The first break came in the form of a $1.5 billion grant in March 2014 from the Saudi government that helped stabilise the reserves. In the meanwhile, two reviews under the programme were successfully completed. A Eurobond, issued in April 2014 after seven years, was highly successful. In the fourth quarter, the World Bank and ADB also provided support. From there on, there was no looking back, as macroeconomic indicators had also started showing signs of improvement. The GDP growth in 2013-14 entered the four percent range and inflation was about eight percent.

In the second fiscal year (2014-15), despite the momentary disruption caused by the ‘dharna’, the upward trajectory of the economy continued. Yet another break for the nascent recovery came in the form of a steep decline in the international price of oil. This led to a bonanza in the form of significantly reduced bill of oil imports in the country. The most stringent condition of the programme was to build reserves from sources other than the foreign inflows from the IMF, World Bank, ADB and other bilateral loans – all of which were subject to an upward adjustor in target. That meant privatisation proceeds, auction of spectrum license and, if these were insufficient, through purchases from the inter-bank market.

The significant decline in oil imports bill resulted in a glut of forex supply in the inter-bank market. Therefore, the State Bank of Pakistan had no difficulty in mopping up excess liquidity without impacting the exchange rate. The ease of meeting those targets was so comforting that on a couple of occasions the country agreed to voluntarily adjust the reserves accumulation target upward to reflect the confidence and assurance of the success of its policies.

Meanwhile, the growth momentum had started picking up as the growth rate climbed to 4.4 percent in 2014-15, and inflation plummeted to less than three percent. Fiscal deficit was down to five percent, policy rate was down to six percent, from nearly 10 percent in 2013. Privatisation and other reforms programme were put into action as well, leading to a significant surge in economic activity and rise in business confidence.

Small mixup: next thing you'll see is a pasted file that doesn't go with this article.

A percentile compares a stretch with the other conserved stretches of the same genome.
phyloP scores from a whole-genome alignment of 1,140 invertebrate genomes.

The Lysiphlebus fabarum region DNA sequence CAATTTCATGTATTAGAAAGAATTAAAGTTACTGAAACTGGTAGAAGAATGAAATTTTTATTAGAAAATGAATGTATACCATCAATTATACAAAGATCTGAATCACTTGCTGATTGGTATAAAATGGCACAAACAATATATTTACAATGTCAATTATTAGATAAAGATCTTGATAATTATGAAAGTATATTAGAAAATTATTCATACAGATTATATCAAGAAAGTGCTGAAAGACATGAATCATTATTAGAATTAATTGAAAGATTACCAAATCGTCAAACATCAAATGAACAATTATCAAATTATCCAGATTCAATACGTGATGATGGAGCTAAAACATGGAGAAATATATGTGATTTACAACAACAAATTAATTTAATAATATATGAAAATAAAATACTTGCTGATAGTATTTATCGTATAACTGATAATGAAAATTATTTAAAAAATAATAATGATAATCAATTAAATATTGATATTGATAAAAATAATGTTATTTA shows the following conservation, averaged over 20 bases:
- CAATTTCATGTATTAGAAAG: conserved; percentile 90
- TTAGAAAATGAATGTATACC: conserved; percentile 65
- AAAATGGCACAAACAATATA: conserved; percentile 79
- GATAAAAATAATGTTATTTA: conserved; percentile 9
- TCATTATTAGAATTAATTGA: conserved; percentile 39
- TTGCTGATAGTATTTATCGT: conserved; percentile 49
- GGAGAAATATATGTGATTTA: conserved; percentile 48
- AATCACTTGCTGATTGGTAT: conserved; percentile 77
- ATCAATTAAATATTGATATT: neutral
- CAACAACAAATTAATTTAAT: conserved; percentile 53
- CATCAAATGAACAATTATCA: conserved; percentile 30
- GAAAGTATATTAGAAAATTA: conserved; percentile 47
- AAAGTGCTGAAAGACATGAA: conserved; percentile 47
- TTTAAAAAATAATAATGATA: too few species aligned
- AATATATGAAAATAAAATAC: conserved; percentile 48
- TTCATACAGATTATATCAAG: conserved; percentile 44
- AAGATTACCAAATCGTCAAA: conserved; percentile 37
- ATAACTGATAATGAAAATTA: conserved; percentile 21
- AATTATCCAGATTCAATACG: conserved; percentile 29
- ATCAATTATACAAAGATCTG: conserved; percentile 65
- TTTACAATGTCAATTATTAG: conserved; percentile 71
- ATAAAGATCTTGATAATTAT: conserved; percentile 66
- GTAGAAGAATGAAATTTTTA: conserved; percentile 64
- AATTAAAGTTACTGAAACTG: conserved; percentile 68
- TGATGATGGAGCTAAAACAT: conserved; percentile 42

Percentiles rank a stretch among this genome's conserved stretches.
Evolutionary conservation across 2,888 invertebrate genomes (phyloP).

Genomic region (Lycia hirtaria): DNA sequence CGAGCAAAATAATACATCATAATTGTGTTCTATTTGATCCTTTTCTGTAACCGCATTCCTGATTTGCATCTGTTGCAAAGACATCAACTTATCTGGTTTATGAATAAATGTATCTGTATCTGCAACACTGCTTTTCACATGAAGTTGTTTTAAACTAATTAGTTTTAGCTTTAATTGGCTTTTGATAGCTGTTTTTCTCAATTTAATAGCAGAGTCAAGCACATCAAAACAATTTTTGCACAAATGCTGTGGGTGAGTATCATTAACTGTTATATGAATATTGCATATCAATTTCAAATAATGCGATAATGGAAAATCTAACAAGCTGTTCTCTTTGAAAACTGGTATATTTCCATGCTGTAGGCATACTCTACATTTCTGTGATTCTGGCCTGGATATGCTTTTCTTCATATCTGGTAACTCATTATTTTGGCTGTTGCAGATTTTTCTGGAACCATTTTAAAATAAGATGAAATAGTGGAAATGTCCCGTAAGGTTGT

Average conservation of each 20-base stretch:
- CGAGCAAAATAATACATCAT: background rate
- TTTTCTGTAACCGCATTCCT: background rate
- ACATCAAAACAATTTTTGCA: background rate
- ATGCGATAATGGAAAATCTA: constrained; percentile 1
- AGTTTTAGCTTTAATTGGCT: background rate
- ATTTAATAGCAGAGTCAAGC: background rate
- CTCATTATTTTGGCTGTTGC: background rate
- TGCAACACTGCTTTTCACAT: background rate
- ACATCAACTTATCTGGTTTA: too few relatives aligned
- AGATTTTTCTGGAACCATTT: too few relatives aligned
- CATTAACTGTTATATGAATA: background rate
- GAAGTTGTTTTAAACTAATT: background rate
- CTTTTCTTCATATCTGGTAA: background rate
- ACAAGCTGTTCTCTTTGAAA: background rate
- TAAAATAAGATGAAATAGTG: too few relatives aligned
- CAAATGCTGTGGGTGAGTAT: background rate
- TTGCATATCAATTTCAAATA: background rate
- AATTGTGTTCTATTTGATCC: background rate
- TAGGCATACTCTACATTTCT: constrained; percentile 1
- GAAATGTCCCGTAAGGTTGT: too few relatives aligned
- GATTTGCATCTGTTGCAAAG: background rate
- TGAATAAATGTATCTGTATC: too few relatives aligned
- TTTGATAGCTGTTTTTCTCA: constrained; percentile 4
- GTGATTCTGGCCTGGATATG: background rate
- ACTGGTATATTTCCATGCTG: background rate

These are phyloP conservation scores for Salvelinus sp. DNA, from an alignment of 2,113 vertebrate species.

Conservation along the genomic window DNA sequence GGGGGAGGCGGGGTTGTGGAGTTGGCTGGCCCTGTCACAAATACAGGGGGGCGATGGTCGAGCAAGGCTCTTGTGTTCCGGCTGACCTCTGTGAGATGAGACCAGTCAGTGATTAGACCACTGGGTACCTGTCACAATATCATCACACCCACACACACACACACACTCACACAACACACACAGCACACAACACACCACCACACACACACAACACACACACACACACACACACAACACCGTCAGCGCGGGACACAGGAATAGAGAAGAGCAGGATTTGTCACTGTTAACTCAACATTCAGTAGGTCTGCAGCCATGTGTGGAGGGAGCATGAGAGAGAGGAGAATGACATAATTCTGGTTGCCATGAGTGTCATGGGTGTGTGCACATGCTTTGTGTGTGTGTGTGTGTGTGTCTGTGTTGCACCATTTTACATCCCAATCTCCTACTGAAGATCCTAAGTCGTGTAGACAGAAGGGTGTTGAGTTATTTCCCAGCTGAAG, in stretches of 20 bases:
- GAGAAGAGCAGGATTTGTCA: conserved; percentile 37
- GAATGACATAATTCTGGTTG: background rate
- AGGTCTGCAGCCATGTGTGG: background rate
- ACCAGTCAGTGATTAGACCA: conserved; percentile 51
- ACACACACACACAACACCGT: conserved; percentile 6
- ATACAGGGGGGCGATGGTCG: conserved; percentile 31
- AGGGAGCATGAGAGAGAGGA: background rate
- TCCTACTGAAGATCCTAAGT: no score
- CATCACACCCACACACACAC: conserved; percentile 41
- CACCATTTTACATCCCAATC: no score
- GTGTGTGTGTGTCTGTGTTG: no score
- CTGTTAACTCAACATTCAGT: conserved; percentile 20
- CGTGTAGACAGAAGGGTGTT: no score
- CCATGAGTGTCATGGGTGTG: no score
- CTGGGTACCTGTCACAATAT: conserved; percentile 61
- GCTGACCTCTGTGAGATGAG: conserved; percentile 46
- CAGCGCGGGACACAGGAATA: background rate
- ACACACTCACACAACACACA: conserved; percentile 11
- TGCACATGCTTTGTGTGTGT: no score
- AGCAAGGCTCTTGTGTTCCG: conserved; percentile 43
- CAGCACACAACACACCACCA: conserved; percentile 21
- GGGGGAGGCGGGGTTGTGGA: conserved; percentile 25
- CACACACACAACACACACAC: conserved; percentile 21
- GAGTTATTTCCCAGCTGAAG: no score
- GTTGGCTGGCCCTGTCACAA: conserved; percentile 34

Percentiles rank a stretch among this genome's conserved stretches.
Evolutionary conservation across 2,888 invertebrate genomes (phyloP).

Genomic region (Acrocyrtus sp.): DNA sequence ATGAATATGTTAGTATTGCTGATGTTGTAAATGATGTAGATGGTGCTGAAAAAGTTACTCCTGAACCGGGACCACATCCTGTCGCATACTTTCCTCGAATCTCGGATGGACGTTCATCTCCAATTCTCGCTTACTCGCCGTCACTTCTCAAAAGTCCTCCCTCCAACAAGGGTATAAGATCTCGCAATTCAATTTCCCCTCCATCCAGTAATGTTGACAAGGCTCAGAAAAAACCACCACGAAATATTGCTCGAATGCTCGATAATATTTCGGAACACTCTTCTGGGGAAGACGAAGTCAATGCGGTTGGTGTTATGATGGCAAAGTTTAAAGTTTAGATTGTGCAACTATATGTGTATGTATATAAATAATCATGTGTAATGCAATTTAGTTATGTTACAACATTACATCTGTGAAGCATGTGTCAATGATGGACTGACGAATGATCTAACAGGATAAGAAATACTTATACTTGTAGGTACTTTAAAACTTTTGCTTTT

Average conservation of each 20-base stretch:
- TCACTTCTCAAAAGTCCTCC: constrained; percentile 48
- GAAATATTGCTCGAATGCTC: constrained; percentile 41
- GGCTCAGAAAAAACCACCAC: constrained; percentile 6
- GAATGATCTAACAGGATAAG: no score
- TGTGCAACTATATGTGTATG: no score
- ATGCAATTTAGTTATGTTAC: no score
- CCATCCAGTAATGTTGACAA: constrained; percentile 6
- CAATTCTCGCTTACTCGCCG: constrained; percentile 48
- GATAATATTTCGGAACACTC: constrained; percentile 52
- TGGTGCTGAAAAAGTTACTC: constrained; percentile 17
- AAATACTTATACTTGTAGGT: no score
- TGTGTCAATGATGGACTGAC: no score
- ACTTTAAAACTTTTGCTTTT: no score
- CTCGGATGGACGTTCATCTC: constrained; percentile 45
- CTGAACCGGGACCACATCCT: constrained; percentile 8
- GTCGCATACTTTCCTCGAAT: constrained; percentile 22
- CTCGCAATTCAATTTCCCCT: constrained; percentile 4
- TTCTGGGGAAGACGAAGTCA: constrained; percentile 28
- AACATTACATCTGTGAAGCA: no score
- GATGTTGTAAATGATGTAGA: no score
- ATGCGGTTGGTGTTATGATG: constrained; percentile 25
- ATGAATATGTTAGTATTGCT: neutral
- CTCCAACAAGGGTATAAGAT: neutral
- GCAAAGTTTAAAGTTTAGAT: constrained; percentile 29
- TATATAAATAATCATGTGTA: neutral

Key capital market transactions, relating to commercial banks and a portion of a petroleum company, were highly successful. CPEC was finalised and investments under this initiative also starting picking up. The Fund programme was also on track and all reviews were successfully completed. Further resources from the World Bank and ADB also kept flowing in. Consequently, the reserves were rising at a brisk pace.

The third year (2015-16) saw further strengthening of the economy, with stronger performance on growth (4.7 percent), inflation (less than four percent), fiscal deficit (4.6 percent) external deficit (1.7 percent) and rising investments. The reserves climbed to an all-time high of $24.5 billion around the end of September 2016 and the exchange rate was relatively stable. Despite the dilution of reforms in the case of privatisation, considerable structural reforms were implemented – most of them requiring legislative actions.

To top it all, the country successfully completed the three-year IMF programme for the first time in its history, and that too under a democratic government. However, what was to come in the next two years was something no one could have predicted.

To be continued

The writer is a former finance secretary.

Email: [email protected]